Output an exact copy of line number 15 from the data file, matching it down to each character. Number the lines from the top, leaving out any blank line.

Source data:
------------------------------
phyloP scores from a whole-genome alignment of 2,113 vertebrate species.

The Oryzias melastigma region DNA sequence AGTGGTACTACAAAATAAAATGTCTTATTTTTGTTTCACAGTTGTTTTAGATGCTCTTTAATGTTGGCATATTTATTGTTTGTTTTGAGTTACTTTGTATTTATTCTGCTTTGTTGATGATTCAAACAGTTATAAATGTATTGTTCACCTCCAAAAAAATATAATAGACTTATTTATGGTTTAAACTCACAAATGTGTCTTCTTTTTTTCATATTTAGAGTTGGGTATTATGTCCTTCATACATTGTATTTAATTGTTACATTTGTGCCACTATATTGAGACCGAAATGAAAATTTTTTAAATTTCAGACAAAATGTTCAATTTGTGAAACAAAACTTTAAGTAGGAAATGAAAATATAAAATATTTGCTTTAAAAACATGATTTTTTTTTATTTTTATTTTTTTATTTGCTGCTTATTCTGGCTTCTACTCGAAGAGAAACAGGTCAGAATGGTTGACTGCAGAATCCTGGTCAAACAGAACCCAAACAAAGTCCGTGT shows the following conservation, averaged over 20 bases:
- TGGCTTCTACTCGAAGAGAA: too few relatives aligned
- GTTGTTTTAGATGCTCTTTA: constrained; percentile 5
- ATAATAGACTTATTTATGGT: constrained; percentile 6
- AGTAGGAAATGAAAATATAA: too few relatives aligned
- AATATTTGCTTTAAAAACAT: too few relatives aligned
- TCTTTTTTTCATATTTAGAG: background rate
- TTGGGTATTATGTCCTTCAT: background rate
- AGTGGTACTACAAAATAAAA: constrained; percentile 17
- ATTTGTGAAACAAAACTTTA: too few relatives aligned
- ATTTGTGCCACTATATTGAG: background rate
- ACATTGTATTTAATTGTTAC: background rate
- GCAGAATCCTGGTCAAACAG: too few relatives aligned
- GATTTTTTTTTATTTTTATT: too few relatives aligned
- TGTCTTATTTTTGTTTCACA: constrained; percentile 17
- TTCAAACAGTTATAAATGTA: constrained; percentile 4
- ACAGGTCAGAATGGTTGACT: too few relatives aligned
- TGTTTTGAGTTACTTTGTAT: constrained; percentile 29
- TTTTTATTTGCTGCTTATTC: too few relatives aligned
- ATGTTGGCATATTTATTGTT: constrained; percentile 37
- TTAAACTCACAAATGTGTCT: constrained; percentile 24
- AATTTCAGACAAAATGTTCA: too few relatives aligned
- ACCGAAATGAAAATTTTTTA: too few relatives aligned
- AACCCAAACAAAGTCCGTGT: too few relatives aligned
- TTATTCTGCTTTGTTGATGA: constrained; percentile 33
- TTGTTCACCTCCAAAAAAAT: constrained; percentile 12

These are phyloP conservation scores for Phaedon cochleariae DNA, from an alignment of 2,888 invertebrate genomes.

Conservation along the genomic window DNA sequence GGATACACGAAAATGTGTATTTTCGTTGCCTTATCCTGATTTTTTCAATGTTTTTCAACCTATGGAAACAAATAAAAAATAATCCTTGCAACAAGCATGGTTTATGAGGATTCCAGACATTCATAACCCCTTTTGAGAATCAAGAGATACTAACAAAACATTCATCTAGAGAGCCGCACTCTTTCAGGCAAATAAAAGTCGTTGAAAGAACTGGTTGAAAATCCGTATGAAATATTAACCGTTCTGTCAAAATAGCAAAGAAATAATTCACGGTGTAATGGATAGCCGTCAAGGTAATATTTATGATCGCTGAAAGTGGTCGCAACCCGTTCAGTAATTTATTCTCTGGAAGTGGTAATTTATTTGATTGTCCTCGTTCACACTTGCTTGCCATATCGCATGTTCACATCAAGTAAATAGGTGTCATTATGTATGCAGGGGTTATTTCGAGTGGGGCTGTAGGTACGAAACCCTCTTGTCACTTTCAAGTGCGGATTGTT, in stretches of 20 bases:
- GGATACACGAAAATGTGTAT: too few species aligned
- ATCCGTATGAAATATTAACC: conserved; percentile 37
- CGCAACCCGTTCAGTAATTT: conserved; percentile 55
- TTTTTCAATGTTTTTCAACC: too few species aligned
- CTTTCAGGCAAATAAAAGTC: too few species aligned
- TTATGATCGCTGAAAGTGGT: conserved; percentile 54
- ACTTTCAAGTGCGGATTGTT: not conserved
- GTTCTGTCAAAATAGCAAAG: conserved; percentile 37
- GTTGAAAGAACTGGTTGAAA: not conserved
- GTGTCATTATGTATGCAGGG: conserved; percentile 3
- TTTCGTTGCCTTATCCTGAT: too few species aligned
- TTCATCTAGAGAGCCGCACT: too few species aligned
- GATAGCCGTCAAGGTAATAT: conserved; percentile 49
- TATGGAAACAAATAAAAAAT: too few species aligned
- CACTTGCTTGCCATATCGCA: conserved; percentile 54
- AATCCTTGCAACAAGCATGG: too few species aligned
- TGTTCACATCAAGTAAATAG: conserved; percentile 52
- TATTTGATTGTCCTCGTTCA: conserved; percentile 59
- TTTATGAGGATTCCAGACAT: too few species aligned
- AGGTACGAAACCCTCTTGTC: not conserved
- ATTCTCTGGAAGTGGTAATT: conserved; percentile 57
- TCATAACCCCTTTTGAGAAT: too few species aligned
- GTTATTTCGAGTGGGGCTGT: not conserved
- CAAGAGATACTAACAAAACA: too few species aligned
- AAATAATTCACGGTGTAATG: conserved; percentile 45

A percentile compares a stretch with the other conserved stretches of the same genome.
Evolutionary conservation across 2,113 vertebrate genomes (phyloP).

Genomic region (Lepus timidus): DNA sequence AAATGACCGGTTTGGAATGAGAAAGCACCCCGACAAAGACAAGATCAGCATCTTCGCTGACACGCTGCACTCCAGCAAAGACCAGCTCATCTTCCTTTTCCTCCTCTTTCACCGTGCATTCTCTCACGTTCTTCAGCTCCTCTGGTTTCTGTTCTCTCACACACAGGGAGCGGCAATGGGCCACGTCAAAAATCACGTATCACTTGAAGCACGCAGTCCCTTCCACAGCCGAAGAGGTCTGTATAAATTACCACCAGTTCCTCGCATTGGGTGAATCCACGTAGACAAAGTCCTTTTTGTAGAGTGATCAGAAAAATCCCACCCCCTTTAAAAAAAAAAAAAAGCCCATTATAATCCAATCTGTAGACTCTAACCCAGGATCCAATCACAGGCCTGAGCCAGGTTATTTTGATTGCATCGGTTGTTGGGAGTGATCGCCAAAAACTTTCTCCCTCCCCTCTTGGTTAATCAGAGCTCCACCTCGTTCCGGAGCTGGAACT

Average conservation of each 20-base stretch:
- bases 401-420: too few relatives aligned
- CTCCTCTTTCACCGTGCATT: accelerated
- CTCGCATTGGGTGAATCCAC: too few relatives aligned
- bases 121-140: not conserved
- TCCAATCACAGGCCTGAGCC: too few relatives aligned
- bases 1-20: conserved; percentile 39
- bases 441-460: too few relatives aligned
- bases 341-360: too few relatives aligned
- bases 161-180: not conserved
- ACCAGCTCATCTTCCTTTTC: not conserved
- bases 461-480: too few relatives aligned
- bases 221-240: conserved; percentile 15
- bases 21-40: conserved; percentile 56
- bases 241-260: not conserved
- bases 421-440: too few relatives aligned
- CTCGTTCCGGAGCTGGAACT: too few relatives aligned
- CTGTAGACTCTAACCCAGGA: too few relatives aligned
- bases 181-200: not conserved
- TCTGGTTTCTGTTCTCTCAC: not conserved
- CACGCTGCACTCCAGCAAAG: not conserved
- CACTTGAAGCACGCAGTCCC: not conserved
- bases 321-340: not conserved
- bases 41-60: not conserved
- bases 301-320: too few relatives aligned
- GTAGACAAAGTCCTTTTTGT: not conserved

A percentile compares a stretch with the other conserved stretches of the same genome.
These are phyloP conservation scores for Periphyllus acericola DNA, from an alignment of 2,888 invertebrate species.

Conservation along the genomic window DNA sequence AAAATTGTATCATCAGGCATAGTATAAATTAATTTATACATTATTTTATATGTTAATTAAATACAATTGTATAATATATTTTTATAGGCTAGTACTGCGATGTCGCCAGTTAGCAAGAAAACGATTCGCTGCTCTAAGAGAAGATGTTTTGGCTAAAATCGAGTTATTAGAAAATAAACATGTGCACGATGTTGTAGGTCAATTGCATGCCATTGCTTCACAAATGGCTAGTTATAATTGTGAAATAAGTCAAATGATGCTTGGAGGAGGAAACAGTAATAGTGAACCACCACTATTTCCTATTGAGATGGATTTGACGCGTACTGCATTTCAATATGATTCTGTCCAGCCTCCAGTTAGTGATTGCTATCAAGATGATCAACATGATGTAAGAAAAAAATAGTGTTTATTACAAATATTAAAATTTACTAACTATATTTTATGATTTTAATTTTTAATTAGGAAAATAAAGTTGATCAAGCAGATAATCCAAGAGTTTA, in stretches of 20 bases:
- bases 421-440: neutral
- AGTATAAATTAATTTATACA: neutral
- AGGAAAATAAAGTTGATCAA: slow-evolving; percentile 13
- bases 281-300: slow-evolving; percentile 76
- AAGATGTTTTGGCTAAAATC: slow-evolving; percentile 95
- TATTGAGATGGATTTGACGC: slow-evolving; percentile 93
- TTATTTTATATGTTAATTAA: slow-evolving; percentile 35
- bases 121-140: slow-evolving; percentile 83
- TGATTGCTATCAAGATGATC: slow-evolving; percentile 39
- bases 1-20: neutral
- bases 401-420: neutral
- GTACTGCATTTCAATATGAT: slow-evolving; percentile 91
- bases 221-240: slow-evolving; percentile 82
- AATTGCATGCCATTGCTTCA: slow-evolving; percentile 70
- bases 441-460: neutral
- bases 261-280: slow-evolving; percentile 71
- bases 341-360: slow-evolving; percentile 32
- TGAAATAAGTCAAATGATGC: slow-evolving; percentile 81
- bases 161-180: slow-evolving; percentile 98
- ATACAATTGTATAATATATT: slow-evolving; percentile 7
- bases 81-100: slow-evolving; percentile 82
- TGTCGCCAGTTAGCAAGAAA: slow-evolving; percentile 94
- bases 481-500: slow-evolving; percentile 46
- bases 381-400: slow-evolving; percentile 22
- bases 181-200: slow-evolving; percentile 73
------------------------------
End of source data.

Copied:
- GATTTTTTTTTATTTTTATT: too few relatives aligned